LONDON: Premier League clubs are facing a backlash after Liverpool tapped into public funds during the coronavirus pandemic while FIFA on Monday urged players and clubs to reach agreement over wage...
LONDON: Premier League clubs are facing a backlash after Liverpool tapped into public funds during the coronavirus pandemic while FIFA on Monday urged players and clubs to reach agreement over wage reductions.
English top-flight clubs, among the wealthiest in the world, have come under intense scrutiny, with government ministers warning bosses and players they should "think carefully" over their next moves.
The highest-paid Premier League players such as Manchester United goalkeeper David de Gea and Manchester City midfielder Kevin De Bruyne command eye-watering salaries, reportedly nearing Â£20 million ($25 million, 23 million euros) a year.
Even the average salary for a Premier League footballer is more than Â£3 million a year, according to the 2019 Global Sports Salaries Survey. European champions Liverpool, who recorded pre-tax profits of Â£42 million in February, announced their decision to furlough some non-playing staff on Saturday, becoming the fifth Premier League club to do so. The controversial move comes with no sign of a deal between Premier League clubs and players’ representatives on a pay cut. Oliver Dowden, a culture and sports minister, writing in the Daily Telegraph, said people had a right to expect leadership from football. "Clubs, players and owners should be thinking very carefully about their next steps," he said.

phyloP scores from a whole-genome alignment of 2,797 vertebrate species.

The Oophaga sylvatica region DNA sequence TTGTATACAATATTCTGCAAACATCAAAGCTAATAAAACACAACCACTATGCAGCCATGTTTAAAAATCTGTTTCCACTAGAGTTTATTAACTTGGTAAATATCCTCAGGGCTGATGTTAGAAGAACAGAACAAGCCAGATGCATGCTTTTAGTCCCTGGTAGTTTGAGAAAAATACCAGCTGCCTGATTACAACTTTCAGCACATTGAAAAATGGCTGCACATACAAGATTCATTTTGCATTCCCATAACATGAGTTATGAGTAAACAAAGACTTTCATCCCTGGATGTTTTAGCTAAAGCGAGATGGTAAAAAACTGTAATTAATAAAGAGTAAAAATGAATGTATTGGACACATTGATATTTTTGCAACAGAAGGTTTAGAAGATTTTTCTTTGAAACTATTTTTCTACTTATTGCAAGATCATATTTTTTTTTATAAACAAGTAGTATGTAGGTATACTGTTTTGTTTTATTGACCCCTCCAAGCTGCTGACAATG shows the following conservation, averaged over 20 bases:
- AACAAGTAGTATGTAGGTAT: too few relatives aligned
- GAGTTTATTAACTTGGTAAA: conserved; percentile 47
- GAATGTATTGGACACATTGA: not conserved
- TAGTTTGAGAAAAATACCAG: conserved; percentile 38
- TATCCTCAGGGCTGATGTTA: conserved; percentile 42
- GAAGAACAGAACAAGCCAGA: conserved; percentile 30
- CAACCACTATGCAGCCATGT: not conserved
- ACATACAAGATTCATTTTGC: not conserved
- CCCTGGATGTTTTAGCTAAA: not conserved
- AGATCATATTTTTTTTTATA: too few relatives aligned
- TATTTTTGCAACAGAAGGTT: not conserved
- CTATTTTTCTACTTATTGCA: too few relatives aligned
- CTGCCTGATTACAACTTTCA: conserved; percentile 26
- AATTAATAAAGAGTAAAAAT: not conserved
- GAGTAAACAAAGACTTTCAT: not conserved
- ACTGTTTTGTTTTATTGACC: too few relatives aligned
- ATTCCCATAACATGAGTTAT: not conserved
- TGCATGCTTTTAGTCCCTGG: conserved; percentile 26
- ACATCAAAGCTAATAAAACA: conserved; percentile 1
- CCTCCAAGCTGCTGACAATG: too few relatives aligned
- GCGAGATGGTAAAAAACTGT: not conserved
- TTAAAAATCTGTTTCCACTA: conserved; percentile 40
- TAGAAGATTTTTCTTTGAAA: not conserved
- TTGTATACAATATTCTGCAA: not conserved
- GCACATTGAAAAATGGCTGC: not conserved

"Leaving the public purse to pick up the cost of furloughing low-paid workers, whilst players earn millions and billionaire owners go untouched is something I know the public will rightly take a very dim view of." Former Liverpool stars Jamie Carragher and Stan Collymore strongly criticised the move by the Premier League leaders. Under the scheme, the British government pays 80 percent of wages. Liverpool said they would top up the remaining 20 percent. Liverpool fan group Spirit of Shankly initially supported the move but later wrote to the club expressing concern at the negative reaction.
American-owned Liverpool’s opponents in last year’s Champions League final, Tottenham, owned by billionaire Joe Lewis, have also opted for the furlough option, along with Newcastle, Norwich and Bournemouth. Manchester City, bankrolled by Abu Dhabi’s Sheikh Mansour, said they would not be using the government’s job retention scheme, with Manchester United reportedly set to follow their example. FIFA on Monday urged clubs and players to reach agreement on taking wage reductions in order to protect clubs who are suffering financial damage, sources at world football’s governing body said.